The upside-gap two crows consists of two black candlesticks. If there are three declining consecutive black candlesticks it is called three black crows pattern (see Exhibit 6.35). The three black crows presage lower prices if they appear at high-price levels or after a mature advance. Three crows are also sometimes called three-winged crows. The Japanese have an expression, “bad news has wings.” This is an appropriate saying for the three-winged crow pattern. The three crows are, as the name implies, three black candlesticks. Likened to the image of a group of crows sitting ominously in a tall dead tree, the three crows have bearish implications. The three lines should close at, or near, their lows. Each of the openings should also be within the prior session’s real body. The analyst would also like to see the real body of the first candlestick of the three crows under the prior white session’s high.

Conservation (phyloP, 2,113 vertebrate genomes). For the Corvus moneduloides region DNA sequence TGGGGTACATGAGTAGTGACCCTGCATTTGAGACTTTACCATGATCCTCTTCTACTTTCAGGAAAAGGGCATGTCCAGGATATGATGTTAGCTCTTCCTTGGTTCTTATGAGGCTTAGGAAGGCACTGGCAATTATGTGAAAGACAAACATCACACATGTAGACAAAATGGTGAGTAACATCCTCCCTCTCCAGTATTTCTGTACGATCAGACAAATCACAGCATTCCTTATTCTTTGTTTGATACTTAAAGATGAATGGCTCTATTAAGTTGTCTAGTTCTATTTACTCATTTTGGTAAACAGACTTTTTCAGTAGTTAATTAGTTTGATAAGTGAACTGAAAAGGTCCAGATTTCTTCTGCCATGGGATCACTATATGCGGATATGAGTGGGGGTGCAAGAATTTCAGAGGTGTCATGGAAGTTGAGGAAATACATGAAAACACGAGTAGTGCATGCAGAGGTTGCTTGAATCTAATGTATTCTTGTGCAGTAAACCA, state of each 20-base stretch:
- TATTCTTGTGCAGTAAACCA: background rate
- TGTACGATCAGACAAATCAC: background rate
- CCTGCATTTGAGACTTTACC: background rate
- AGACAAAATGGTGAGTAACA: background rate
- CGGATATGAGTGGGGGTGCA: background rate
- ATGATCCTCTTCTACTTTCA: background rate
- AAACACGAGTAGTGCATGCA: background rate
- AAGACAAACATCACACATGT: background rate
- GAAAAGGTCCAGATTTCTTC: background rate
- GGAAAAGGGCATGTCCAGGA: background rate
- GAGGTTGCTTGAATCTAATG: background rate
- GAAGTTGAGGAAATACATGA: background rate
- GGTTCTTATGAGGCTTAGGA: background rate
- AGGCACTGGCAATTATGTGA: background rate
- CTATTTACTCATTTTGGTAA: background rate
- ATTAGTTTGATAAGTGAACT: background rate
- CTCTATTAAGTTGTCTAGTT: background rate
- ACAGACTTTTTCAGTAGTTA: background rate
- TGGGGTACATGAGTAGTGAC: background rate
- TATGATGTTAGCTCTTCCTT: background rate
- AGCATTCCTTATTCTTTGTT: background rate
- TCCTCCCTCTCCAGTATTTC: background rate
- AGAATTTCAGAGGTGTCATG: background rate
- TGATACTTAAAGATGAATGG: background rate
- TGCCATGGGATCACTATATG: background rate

Exhibit 6.36 is a good example of a three crows pattern. In mid-June, three black crows appeared. Another three crow pattern shows up a month later in mid July. July’s three crows also was a failure at the highs from June’s three crows near the 33,000 level. This formed a double top. Exhibit 6.37 is another example of this pattern. June 15 was the first of
the three crows. An interesting aspect about these three crows is that the open of the second and third black candlesticks are at, or very near, the close of the prior black candlestick. This is referred to as identical three crows. It is regarded as especially bearish, but it is a very rare pattern.